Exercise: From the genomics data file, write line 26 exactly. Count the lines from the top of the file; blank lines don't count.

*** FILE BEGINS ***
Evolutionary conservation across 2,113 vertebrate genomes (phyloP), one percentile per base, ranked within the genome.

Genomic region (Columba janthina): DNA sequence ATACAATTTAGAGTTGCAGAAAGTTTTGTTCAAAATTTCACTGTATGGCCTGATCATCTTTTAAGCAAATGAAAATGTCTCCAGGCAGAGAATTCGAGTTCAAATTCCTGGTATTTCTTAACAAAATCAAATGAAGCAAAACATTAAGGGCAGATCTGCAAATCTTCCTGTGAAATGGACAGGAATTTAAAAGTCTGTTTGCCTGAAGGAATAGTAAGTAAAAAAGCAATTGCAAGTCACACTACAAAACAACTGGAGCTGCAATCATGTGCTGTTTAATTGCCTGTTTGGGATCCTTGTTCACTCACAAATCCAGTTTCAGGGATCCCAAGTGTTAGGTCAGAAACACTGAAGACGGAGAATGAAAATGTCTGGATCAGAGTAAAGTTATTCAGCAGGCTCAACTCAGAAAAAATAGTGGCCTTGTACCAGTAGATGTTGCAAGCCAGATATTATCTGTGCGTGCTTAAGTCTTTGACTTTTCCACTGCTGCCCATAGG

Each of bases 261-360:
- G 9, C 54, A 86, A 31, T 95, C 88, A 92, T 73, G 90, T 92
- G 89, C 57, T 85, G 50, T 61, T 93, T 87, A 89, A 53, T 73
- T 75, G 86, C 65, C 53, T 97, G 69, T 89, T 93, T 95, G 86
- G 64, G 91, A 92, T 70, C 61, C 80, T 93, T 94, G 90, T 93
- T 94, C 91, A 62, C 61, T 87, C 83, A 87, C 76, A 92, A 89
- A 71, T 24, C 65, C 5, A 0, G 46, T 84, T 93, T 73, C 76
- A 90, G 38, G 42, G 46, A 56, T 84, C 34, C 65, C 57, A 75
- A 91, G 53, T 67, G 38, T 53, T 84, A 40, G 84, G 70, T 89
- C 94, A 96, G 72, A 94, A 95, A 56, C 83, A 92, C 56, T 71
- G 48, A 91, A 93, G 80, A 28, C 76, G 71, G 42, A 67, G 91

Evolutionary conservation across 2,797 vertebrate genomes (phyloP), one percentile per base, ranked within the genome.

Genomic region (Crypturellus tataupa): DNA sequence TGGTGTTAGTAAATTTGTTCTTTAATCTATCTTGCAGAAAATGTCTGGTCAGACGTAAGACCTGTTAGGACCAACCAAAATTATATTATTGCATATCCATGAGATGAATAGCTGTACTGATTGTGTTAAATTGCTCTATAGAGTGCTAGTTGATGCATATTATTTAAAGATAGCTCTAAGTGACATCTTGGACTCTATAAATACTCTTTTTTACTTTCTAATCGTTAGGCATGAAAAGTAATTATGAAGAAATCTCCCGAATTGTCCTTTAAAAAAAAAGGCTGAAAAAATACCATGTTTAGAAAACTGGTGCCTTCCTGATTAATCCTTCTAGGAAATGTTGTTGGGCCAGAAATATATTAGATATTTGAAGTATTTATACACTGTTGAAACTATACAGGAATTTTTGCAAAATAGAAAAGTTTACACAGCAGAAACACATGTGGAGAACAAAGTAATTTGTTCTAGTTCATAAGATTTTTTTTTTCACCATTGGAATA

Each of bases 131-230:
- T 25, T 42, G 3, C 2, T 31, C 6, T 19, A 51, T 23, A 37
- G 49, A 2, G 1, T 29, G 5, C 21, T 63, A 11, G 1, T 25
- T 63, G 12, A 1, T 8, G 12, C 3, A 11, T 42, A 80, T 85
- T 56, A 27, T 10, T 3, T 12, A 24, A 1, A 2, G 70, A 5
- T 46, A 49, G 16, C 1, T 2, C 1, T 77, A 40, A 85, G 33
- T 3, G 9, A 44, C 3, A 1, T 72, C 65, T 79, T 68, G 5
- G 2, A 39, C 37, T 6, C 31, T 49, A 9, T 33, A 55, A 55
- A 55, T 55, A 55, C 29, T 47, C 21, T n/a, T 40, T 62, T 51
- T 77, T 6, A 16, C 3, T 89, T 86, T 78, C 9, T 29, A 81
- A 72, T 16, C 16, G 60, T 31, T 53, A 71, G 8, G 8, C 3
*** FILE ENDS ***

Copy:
- A 72, T 16, C 16, G 60, T 31, T 53, A 71, G 8, G 8, C 3